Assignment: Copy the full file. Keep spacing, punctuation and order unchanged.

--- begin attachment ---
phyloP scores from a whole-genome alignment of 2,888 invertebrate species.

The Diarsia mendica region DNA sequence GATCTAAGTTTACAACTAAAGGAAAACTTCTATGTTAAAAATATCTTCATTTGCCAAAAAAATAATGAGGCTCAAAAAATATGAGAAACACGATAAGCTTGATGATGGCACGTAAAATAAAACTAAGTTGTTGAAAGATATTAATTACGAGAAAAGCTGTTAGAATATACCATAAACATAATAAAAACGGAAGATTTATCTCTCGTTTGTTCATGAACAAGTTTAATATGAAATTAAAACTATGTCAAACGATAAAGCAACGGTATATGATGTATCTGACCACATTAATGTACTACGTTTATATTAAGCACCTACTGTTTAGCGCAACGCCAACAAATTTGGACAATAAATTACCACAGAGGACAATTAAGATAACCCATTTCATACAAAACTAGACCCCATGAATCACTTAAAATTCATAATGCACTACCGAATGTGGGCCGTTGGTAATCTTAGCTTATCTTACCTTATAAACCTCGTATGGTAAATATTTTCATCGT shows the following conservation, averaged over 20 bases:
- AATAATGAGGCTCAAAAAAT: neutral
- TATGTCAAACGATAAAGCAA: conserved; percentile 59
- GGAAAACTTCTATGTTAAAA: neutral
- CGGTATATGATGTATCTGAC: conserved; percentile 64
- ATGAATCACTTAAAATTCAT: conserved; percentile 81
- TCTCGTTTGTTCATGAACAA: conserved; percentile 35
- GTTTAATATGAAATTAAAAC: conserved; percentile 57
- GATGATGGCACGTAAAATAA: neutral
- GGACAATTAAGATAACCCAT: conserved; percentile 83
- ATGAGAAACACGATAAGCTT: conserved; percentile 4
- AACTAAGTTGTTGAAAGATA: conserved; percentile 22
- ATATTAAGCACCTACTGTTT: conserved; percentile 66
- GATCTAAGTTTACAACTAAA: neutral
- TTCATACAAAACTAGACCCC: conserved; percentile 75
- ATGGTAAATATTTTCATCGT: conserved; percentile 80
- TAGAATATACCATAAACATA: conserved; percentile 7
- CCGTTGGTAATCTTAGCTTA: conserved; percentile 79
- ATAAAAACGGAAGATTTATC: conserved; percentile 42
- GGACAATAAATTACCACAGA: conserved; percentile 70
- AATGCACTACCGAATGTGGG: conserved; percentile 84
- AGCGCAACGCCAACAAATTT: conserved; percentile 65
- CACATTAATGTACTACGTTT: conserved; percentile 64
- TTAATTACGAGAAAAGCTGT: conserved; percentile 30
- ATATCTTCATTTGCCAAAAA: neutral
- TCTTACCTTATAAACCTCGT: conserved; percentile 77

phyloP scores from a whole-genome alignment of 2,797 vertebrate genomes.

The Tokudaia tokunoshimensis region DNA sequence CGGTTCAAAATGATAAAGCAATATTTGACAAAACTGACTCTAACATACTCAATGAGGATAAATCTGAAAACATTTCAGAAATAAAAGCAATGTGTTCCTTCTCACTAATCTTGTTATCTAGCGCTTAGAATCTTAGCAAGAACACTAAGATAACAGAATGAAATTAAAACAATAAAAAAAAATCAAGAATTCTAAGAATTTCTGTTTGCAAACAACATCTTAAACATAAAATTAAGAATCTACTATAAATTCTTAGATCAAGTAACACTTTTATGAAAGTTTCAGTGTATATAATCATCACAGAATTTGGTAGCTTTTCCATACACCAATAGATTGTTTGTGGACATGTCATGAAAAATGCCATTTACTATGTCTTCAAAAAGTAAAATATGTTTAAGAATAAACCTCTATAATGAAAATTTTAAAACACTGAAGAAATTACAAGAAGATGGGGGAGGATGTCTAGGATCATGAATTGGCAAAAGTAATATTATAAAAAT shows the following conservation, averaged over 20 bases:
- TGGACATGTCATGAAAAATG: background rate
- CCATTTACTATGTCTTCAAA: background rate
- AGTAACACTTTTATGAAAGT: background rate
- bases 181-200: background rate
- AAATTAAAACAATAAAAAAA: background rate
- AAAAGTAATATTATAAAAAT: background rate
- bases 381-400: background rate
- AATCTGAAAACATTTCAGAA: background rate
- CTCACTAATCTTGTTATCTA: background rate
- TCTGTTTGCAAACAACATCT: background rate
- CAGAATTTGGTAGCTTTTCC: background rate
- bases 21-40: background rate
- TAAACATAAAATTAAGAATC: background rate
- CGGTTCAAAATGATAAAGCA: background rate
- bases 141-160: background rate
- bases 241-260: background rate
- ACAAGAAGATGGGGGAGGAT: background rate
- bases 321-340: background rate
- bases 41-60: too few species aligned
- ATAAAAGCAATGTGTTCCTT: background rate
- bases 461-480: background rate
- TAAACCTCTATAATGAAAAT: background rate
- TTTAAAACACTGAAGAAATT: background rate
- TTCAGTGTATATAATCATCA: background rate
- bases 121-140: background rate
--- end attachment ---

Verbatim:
phyloP scores from a whole-genome alignment of 2,888 invertebrate species.

The Diarsia mendica region DNA sequence GATCTAAGTTTACAACTAAAGGAAAACTTCTATGTTAAAAATATCTTCATTTGCCAAAAAAATAATGAGGCTCAAAAAATATGAGAAACACGATAAGCTTGATGATGGCACGTAAAATAAAACTAAGTTGTTGAAAGATATTAATTACGAGAAAAGCTGTTAGAATATACCATAAACATAATAAAAACGGAAGATTTATCTCTCGTTTGTTCATGAACAAGTTTAATATGAAATTAAAACTATGTCAAACGATAAAGCAACGGTATATGATGTATCTGACCACATTAATGTACTACGTTTATATTAAGCACCTACTGTTTAGCGCAACGCCAACAAATTTGGACAATAAATTACCACAGAGGACAATTAAGATAACCCATTTCATACAAAACTAGACCCCATGAATCACTTAAAATTCATAATGCACTACCGAATGTGGGCCGTTGGTAATCTTAGCTTATCTTACCTTATAAACCTCGTATGGTAAATATTTTCATCGT shows the following conservation, averaged over 20 bases:
- AATAATGAGGCTCAAAAAAT: neutral
- TATGTCAAACGATAAAGCAA: conserved; percentile 59
- GGAAAACTTCTATGTTAAAA: neutral
- CGGTATATGATGTATCTGAC: conserved; percentile 64
- ATGAATCACTTAAAATTCAT: conserved; percentile 81
- TCTCGTTTGTTCATGAACAA: conserved; percentile 35
- GTTTAATATGAAATTAAAAC: conserved; percentile 57
- GATGATGGCACGTAAAATAA: neutral
- GGACAATTAAGATAACCCAT: conserved; percentile 83
- ATGAGAAACACGATAAGCTT: conserved; percentile 4
- AACTAAGTTGTTGAAAGATA: conserved; percentile 22
- ATATTAAGCACCTACTGTTT: conserved; percentile 66
- GATCTAAGTTTACAACTAAA: neutral
- TTCATACAAAACTAGACCCC: conserved; percentile 75
- ATGGTAAATATTTTCATCGT: conserved; percentile 80
- TAGAATATACCATAAACATA: conserved; percentile 7
- CCGTTGGTAATCTTAGCTTA: conserved; percentile 79
- ATAAAAACGGAAGATTTATC: conserved; percentile 42
- GGACAATAAATTACCACAGA: conserved; percentile 70
- AATGCACTACCGAATGTGGG: conserved; percentile 84
- AGCGCAACGCCAACAAATTT: conserved; percentile 65
- CACATTAATGTACTACGTTT: conserved; percentile 64
- TTAATTACGAGAAAAGCTGT: conserved; percentile 30
- ATATCTTCATTTGCCAAAAA: neutral
- TCTTACCTTATAAACCTCGT: conserved; percentile 77

phyloP scores from a whole-genome alignment of 2,797 vertebrate genomes.

The Tokudaia tokunoshimensis region DNA sequence CGGTTCAAAATGATAAAGCAATATTTGACAAAACTGACTCTAACATACTCAATGAGGATAAATCTGAAAACATTTCAGAAATAAAAGCAATGTGTTCCTTCTCACTAATCTTGTTATCTAGCGCTTAGAATCTTAGCAAGAACACTAAGATAACAGAATGAAATTAAAACAATAAAAAAAAATCAAGAATTCTAAGAATTTCTGTTTGCAAACAACATCTTAAACATAAAATTAAGAATCTACTATAAATTCTTAGATCAAGTAACACTTTTATGAAAGTTTCAGTGTATATAATCATCACAGAATTTGGTAGCTTTTCCATACACCAATAGATTGTTTGTGGACATGTCATGAAAAATGCCATTTACTATGTCTTCAAAAAGTAAAATATGTTTAAGAATAAACCTCTATAATGAAAATTTTAAAACACTGAAGAAATTACAAGAAGATGGGGGAGGATGTCTAGGATCATGAATTGGCAAAAGTAATATTATAAAAAT shows the following conservation, averaged over 20 bases:
- TGGACATGTCATGAAAAATG: background rate
- CCATTTACTATGTCTTCAAA: background rate
- AGTAACACTTTTATGAAAGT: background rate
- bases 181-200: background rate
- AAATTAAAACAATAAAAAAA: background rate
- AAAAGTAATATTATAAAAAT: background rate
- bases 381-400: background rate
- AATCTGAAAACATTTCAGAA: background rate
- CTCACTAATCTTGTTATCTA: background rate
- TCTGTTTGCAAACAACATCT: background rate
- CAGAATTTGGTAGCTTTTCC: background rate
- bases 21-40: background rate
- TAAACATAAAATTAAGAATC: background rate
- CGGTTCAAAATGATAAAGCA: background rate
- bases 141-160: background rate
- bases 241-260: background rate
- ACAAGAAGATGGGGGAGGAT: background rate
- bases 321-340: background rate
- bases 41-60: too few species aligned
- ATAAAAGCAATGTGTTCCTT: background rate
- bases 461-480: background rate
- TAAACCTCTATAATGAAAAT: background rate
- TTTAAAACACTGAAGAAATT: background rate
- TTCAGTGTATATAATCATCA: background rate
- bases 121-140: background rate